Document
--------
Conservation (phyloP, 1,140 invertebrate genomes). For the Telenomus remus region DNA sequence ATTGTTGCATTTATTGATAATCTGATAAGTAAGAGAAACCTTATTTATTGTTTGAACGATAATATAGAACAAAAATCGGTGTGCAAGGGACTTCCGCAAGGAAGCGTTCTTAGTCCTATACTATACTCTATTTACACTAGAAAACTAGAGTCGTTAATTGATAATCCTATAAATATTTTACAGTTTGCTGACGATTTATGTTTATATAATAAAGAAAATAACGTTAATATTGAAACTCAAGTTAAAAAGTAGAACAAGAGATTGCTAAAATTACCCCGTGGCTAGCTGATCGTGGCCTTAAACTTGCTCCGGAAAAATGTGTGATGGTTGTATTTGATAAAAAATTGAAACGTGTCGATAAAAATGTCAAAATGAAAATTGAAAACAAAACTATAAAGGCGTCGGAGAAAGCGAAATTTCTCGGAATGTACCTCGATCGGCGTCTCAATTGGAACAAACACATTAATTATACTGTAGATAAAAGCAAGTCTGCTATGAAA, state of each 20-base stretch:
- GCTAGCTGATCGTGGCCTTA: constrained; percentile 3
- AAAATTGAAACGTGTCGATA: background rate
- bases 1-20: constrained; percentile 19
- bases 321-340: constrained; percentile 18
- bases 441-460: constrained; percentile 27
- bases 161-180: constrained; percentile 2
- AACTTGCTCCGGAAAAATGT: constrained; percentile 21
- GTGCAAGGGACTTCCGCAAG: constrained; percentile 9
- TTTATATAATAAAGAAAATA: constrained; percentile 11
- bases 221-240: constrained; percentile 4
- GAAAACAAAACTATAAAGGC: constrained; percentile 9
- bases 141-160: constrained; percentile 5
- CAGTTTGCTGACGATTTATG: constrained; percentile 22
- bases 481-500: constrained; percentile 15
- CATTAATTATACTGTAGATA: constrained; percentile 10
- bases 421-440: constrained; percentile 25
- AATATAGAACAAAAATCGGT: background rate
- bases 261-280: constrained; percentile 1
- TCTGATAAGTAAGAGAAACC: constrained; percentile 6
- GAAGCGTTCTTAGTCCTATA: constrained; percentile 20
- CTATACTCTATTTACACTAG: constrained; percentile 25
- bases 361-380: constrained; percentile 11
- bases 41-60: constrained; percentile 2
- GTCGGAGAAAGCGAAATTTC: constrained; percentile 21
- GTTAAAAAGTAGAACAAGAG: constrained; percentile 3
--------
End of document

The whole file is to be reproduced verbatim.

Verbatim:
Conservation (phyloP, 1,140 invertebrate genomes). For the Telenomus remus region DNA sequence ATTGTTGCATTTATTGATAATCTGATAAGTAAGAGAAACCTTATTTATTGTTTGAACGATAATATAGAACAAAAATCGGTGTGCAAGGGACTTCCGCAAGGAAGCGTTCTTAGTCCTATACTATACTCTATTTACACTAGAAAACTAGAGTCGTTAATTGATAATCCTATAAATATTTTACAGTTTGCTGACGATTTATGTTTATATAATAAAGAAAATAACGTTAATATTGAAACTCAAGTTAAAAAGTAGAACAAGAGATTGCTAAAATTACCCCGTGGCTAGCTGATCGTGGCCTTAAACTTGCTCCGGAAAAATGTGTGATGGTTGTATTTGATAAAAAATTGAAACGTGTCGATAAAAATGTCAAAATGAAAATTGAAAACAAAACTATAAAGGCGTCGGAGAAAGCGAAATTTCTCGGAATGTACCTCGATCGGCGTCTCAATTGGAACAAACACATTAATTATACTGTAGATAAAAGCAAGTCTGCTATGAAA, state of each 20-base stretch:
- GCTAGCTGATCGTGGCCTTA: constrained; percentile 3
- AAAATTGAAACGTGTCGATA: background rate
- bases 1-20: constrained; percentile 19
- bases 321-340: constrained; percentile 18
- bases 441-460: constrained; percentile 27
- bases 161-180: constrained; percentile 2
- AACTTGCTCCGGAAAAATGT: constrained; percentile 21
- GTGCAAGGGACTTCCGCAAG: constrained; percentile 9
- TTTATATAATAAAGAAAATA: constrained; percentile 11
- bases 221-240: constrained; percentile 4
- GAAAACAAAACTATAAAGGC: constrained; percentile 9
- bases 141-160: constrained; percentile 5
- CAGTTTGCTGACGATTTATG: constrained; percentile 22
- bases 481-500: constrained; percentile 15
- CATTAATTATACTGTAGATA: constrained; percentile 10
- bases 421-440: constrained; percentile 25
- AATATAGAACAAAAATCGGT: background rate
- bases 261-280: constrained; percentile 1
- TCTGATAAGTAAGAGAAACC: constrained; percentile 6
- GAAGCGTTCTTAGTCCTATA: constrained; percentile 20
- CTATACTCTATTTACACTAG: constrained; percentile 25
- bases 361-380: constrained; percentile 11
- bases 41-60: constrained; percentile 2
- GTCGGAGAAAGCGAAATTTC: constrained; percentile 21
- GTTAAAAAGTAGAACAAGAG: constrained; percentile 3